Alternative Routes for TAVI
What is TAVI?
TAVI, which stands for Transcatheter Aortic Valve Implantation, is a minimally invasive surgical procedure that replaces damaged or narrowed aortic valves in the heart with new valves. The new valve is placed within the diseased valve and is hence sometimes called Transcatheter Aortic Valve Replacement (TAVR)1
This procedure is primarily used as a treatment method for severe aortic stenosis (AS). In AS, the aortic valve becomes exceptionally narrow, hindering the blood flowing through it to the rest of the body. It can cause chest pain, fatigue, shortness of breath, etc., leading to heart failure or sudden cardiac death.
TAVI is increasingly gaining popularity as the first-line treatment modality for AS compared to the pre-existing conventional treatment, which was surgical aortic valve replacement (SAVR). SAVR involves extensive surgery, with a sternotomy and heart-lung bypass required. The extended surgery time, need for general anesthesia, and post-surgical risks make it a non-viable option in many patients, promoting the less risky and less invasive TAVI approach.
What is the Usual Route Available for TAVI?
The most common approach is the Trans-Femoral (TF) approach2. Here, using either a surgical cutdown or, more recently, a percutaneous approach, a catheter is introduced through the femoral artery up to the aortic valve. Using various insertion methods, the new valve is placed over the damaged valve. This approach is preferred over other alternative routes due to reduced vascular complications, ability to perform under local anesthesia and rapid improvement in available facilities and suitable patients. However, this approach may be contraindicated in patients with severe atherosclerotic disease, tortuosity, calcifications, and angulations of the femoral arteries, and alternative routes must be sought.
The other routes may be classified as thoracic and extra-thoracic. The thoracic routes are transapical, transaortic, trans-axillary, and trans-subclavian. The other routes are trans-carotid and trans-caval. Each has its advantages and disadvantages3.
The Alternative Routes
Transapical and Transaortic
Transapical (TA) was considered the next viable option. It requires general anesthesia, a mini-thoracotomy, and a direct puncture of the left ventricular apex. It uses an anterograde approach, compared to all the other routes, which work retrograde. It allows for easy valve crossing and excellent control of valve position during implantation. However, it could also lead to reduced left ventricular function or myocardial stunning, and its use is now reducing.
Transaortic (Tao) also uses access via a mini-thoracotomy and general anesthesia. It cannot be used in patients with a calcified or atheromatous ascending aorta and anatomical variations like pectus excavatum. Both these methods are not thought to be as safe and effective as Trans-femoral, but no randomized trial has been conducted yet.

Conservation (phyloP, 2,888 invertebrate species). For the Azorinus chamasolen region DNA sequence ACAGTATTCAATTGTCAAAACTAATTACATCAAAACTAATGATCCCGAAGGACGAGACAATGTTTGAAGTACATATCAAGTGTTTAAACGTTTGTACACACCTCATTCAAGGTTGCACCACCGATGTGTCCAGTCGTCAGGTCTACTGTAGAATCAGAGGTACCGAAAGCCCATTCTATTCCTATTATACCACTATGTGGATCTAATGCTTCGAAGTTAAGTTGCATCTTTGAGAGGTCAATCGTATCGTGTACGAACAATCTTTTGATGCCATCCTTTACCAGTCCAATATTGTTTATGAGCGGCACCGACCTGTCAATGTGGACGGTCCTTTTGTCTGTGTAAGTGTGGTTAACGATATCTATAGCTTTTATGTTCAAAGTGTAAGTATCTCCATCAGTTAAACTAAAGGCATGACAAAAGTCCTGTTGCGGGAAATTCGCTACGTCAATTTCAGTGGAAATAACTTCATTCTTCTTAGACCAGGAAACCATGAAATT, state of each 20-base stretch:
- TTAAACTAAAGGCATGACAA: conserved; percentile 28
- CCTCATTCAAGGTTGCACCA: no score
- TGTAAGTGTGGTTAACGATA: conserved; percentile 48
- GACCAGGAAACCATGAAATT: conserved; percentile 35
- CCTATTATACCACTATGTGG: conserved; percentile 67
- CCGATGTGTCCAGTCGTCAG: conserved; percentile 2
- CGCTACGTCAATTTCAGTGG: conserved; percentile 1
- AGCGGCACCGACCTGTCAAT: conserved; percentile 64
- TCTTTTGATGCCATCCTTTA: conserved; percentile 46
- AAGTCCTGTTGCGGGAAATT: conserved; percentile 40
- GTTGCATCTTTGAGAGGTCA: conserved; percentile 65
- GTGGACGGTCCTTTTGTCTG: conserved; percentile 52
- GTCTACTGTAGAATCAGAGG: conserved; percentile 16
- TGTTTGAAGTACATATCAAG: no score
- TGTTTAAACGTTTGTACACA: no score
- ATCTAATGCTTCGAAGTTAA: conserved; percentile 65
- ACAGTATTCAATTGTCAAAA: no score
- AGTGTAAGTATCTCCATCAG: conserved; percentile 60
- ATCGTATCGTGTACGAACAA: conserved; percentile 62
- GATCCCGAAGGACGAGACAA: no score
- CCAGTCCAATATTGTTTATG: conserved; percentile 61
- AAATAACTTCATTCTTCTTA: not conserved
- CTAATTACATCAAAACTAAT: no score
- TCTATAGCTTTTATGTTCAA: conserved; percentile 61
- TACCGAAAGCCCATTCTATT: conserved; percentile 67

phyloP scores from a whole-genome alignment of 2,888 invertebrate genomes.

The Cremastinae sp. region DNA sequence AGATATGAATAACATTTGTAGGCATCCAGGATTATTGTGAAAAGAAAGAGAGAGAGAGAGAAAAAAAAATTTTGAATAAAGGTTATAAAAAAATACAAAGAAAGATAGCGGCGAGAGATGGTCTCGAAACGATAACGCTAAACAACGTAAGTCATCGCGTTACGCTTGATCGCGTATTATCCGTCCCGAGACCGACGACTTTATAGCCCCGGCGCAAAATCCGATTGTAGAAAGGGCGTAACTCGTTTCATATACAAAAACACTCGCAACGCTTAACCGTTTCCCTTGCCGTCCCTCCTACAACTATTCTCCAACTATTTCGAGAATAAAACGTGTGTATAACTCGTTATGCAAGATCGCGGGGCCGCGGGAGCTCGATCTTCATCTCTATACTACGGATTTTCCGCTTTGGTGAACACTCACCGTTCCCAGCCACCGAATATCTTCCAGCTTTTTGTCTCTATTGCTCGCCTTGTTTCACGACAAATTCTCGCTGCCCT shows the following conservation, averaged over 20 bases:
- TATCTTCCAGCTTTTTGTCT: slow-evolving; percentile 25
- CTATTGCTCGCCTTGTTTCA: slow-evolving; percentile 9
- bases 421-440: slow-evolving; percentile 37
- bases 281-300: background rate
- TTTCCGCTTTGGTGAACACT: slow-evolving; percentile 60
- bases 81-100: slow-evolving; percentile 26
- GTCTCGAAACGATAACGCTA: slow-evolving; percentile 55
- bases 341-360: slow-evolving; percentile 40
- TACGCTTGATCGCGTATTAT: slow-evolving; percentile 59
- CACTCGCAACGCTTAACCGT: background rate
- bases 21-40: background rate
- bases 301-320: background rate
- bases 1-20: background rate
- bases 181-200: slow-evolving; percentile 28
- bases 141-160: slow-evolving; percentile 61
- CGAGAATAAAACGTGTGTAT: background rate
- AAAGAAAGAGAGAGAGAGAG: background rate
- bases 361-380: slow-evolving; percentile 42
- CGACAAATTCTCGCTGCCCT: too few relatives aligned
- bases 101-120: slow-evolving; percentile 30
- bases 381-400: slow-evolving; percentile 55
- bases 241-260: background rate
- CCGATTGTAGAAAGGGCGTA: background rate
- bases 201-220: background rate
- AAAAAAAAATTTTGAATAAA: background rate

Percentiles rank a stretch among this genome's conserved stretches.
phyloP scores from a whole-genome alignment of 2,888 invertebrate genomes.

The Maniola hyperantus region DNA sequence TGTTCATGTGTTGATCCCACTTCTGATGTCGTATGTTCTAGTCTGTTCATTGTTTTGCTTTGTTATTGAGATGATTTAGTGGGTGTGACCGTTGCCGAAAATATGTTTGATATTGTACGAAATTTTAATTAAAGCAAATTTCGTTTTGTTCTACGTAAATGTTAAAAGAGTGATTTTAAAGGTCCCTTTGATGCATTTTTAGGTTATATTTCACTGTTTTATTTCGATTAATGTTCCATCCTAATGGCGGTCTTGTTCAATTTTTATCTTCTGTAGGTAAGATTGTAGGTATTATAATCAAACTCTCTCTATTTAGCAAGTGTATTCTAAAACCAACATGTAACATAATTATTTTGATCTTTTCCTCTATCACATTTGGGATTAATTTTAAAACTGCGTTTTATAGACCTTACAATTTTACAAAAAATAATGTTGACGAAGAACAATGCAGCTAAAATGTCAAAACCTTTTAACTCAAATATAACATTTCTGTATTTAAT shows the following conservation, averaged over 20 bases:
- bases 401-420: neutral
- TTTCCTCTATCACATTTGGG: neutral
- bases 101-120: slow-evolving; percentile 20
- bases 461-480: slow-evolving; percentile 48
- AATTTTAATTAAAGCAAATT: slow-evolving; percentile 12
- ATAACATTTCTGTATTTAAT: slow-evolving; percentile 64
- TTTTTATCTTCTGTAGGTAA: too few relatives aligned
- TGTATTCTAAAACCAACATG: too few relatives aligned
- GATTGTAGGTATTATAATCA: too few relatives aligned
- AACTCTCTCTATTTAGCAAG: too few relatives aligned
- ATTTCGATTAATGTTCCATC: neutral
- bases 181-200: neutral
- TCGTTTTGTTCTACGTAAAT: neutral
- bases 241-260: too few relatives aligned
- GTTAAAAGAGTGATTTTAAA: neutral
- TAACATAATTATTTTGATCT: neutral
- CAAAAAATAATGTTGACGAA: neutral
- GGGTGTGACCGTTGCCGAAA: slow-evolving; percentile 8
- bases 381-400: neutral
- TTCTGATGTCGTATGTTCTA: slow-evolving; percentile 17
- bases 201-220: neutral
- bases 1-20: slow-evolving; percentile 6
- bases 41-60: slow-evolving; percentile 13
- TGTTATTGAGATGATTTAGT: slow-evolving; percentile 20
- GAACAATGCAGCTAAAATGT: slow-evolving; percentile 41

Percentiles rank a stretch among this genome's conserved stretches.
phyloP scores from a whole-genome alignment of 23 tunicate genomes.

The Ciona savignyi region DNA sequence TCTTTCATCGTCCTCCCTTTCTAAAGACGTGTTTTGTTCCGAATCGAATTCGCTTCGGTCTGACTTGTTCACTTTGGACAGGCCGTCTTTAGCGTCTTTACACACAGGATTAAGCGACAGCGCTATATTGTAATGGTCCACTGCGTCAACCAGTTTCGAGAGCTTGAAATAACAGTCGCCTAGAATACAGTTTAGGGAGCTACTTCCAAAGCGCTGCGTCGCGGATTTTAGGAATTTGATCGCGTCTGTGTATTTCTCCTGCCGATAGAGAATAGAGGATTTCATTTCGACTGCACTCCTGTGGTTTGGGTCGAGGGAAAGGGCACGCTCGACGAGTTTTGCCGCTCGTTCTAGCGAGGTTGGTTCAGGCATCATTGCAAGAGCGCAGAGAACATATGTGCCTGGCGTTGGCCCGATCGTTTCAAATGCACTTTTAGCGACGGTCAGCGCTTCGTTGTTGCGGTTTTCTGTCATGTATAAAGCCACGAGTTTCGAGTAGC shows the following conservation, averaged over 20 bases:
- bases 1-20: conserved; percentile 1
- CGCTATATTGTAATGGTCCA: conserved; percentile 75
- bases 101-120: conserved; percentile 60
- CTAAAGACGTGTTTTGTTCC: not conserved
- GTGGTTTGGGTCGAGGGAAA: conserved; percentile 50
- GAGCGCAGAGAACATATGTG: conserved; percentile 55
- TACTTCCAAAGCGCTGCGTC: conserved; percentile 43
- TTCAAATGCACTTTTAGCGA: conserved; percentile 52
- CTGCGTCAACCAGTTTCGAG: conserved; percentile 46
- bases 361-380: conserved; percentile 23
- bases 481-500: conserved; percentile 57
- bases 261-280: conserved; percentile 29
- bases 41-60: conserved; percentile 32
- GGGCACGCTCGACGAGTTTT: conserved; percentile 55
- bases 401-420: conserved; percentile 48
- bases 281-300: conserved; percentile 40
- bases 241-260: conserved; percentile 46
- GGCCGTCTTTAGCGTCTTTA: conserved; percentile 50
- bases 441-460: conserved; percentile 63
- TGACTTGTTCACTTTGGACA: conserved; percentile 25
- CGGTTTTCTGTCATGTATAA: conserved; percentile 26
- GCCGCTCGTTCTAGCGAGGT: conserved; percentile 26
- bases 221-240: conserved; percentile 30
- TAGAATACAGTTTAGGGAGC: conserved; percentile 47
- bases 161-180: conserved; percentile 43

Trans-subclavian and Trans-axillary
Trans-subclavian is usually performed through a surgical cutdown of the left subclavian artery after its isolation by a vascular surgeon. The Seldinger technique is used to obtain access, but recently percutaneous methods are on the rise. The rate of success of the surgery is very high, and post-op complications are less. Trans-axillary, too, uses the subclavian artery to access the aortic valve.
The trans-carotid approach is another alternative when the femoral and aortic pathologies are present. The carotid artery is approached supra-clavicularly, and it offers the benefit of avoiding a sternotomy or thoracotomy, which is advantageous in patients with respiratory comorbidities. Studies conducted thus far show positive results.
Trans-caval is the newest route to be explored. Access is obtained percutaneously via the femoral vein, and the catheter is made to cross over to the abdominal aorta from the inferior vena cava. It avoids the complications of transthoracic approaches, but it is essential to exclude any other arteries or calcifications in the area of crossing over. This approach is not widely used yet due to its complex nature and is reserved for experienced specialist centers.
How to Choose the Correct Approach?
It is of paramount importance to properly image the artery of choice for access and to confirm that the diameter is adequate and that there are no calcifications or tortuous vessels which may impede the procedure. MDCT plays an invaluable role here. The route should be chosen to avoid vascular access site complications, which are the commonest problems encountered2.
If you are thinking of getting a TAVI done and from around Mumbai, don’t hesitate to contact the office of Dr. Ankur Phatarpekar, one of the most experienced and best cardiologists in Mumbai. Our heart specialist center will take excellent care of your needs and conduct all required tests to ensure the best approach tailored to your condition.
- Overtchouk P, Modine T. A comparison of alternative access routes for transcatheter aortic valve implantation. Expert Review of Cardiovascular Therapy. 2018;16(10). doi:10.1080/14779072.2018.1524295
- Coughlan J, Kiernan TJ, Arnous S. Alternative Access for Transcatheter Aortic Valve Implantation: Current Evidence and Future Directions. Vascular and Endovascular Review. 2019;2(1). doi:10.15420/ver.2019.4.2
- Fiarresga A. Access routes for transcatheter aortic valve implantation – my way or the “easiest” way. Revista Portuguesa de Cardiologia. 2020;39(12). doi:10.1016/j.repc.2020.10.008